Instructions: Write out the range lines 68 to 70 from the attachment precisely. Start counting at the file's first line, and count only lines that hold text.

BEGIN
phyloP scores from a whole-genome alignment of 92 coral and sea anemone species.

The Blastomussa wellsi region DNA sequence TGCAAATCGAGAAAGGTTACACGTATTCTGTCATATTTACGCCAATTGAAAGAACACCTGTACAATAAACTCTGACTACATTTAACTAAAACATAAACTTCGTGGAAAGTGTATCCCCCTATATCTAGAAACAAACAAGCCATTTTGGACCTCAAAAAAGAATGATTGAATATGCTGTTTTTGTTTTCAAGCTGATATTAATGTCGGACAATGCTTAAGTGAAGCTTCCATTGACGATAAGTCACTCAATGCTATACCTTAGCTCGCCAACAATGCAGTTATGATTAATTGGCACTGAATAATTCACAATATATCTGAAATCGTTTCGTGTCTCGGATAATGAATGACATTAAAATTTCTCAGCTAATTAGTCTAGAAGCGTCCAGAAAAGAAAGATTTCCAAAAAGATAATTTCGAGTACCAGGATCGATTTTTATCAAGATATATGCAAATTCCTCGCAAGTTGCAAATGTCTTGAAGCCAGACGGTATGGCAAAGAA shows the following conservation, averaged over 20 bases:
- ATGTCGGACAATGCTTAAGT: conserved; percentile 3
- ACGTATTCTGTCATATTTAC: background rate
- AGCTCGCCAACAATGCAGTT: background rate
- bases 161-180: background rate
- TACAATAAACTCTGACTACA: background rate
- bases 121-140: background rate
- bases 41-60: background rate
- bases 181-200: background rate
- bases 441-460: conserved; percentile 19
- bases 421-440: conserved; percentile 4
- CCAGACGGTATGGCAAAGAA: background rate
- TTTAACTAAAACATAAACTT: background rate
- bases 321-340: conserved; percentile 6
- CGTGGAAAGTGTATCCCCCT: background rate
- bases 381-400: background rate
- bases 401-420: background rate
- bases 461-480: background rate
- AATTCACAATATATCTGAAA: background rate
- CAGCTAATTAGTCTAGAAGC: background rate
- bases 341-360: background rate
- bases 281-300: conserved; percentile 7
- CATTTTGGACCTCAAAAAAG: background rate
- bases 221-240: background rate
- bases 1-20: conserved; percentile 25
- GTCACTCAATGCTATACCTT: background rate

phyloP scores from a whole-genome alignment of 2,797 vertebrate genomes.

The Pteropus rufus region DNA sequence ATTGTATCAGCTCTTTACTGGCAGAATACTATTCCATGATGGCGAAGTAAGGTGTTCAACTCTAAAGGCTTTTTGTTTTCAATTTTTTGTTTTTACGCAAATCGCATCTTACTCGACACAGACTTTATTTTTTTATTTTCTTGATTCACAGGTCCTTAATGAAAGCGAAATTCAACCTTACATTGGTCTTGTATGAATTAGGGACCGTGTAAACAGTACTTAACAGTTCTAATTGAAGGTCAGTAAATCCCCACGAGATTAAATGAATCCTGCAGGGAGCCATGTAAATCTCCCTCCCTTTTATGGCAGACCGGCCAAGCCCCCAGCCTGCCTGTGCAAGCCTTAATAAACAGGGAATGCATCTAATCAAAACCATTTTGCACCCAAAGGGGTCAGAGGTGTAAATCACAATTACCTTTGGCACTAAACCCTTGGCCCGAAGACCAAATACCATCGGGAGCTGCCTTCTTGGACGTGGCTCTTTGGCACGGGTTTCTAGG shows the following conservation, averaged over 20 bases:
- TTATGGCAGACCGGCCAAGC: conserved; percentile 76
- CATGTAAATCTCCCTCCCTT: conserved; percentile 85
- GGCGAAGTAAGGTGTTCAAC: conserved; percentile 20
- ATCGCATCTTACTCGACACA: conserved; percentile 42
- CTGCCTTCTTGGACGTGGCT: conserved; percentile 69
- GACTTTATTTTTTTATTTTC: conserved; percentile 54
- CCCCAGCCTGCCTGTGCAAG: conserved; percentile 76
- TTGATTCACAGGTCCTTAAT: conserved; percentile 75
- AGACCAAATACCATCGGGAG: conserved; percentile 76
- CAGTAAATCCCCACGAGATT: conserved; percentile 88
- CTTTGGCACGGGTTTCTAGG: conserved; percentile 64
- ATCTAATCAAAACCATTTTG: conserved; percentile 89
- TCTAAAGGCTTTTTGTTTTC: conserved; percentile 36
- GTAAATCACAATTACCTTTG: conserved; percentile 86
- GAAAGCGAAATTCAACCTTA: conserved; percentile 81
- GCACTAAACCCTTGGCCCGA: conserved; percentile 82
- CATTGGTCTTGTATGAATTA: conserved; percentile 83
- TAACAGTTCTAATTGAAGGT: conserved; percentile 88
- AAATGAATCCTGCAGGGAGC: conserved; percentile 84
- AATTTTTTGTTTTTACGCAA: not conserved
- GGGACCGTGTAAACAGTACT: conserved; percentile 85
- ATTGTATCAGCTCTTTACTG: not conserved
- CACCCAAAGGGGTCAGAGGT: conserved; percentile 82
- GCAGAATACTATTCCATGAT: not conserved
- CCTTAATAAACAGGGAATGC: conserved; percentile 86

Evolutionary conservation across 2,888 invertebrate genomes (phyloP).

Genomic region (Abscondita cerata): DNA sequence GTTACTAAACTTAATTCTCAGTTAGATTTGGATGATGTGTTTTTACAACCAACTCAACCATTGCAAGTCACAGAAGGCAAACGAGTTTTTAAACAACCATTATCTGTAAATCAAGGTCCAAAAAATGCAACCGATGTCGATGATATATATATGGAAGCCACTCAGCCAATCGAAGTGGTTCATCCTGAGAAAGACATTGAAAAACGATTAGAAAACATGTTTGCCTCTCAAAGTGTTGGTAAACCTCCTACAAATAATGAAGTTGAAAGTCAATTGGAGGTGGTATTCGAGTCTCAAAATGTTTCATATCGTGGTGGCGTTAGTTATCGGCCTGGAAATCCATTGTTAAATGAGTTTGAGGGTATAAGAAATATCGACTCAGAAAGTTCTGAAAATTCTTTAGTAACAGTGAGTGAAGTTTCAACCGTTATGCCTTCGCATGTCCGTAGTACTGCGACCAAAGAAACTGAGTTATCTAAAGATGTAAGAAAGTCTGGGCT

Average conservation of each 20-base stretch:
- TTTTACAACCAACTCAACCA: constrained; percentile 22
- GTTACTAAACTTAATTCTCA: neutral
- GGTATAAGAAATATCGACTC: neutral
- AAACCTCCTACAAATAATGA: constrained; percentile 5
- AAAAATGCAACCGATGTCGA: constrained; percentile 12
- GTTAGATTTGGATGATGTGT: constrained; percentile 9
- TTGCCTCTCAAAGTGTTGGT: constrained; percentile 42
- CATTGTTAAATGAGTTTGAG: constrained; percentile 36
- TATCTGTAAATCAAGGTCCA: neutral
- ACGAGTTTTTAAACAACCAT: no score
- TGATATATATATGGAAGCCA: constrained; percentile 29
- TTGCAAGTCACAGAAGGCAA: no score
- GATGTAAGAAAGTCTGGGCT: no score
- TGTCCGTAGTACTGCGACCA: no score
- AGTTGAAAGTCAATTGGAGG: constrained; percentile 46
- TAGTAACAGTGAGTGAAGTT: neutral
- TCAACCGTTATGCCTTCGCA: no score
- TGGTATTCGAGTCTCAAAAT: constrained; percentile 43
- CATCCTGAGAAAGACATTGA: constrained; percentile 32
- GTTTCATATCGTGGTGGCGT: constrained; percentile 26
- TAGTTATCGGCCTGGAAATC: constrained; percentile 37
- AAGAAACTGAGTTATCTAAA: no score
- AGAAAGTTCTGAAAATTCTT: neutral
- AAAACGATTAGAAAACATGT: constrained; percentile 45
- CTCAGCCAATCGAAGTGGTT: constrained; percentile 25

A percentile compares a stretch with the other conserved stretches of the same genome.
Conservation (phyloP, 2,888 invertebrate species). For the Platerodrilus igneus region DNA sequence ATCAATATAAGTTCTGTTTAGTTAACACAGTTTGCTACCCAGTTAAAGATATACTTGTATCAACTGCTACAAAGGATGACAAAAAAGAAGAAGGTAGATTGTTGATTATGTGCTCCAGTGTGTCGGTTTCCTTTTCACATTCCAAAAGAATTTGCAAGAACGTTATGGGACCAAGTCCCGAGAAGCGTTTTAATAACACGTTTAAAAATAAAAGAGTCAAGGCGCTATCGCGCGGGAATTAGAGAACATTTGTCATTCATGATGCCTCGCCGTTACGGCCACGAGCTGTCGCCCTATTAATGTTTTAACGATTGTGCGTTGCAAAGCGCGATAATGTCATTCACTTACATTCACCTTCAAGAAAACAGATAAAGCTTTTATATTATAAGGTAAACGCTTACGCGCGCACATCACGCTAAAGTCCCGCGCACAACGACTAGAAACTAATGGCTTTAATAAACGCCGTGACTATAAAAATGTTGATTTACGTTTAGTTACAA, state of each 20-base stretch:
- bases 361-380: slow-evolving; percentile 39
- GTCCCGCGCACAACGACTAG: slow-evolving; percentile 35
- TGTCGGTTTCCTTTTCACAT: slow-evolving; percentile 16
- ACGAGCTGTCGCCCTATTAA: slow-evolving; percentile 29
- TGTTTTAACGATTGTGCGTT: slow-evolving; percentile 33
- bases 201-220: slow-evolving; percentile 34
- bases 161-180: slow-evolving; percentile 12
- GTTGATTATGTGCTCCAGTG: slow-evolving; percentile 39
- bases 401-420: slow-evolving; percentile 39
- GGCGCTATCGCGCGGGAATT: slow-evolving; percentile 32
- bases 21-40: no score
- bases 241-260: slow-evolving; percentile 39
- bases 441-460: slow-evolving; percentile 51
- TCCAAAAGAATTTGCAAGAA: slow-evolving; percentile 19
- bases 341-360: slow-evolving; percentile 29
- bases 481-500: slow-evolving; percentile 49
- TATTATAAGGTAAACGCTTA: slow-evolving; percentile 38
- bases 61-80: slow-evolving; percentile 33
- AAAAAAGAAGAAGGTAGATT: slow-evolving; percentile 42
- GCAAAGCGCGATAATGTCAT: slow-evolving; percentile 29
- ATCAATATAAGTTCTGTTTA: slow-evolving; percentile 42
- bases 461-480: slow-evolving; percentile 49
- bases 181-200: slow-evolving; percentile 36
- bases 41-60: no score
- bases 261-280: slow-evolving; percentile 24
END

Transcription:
- TGATATATATATGGAAGCCA: constrained; percentile 29
- TTGCAAGTCACAGAAGGCAA: no score
- GATGTAAGAAAGTCTGGGCT: no score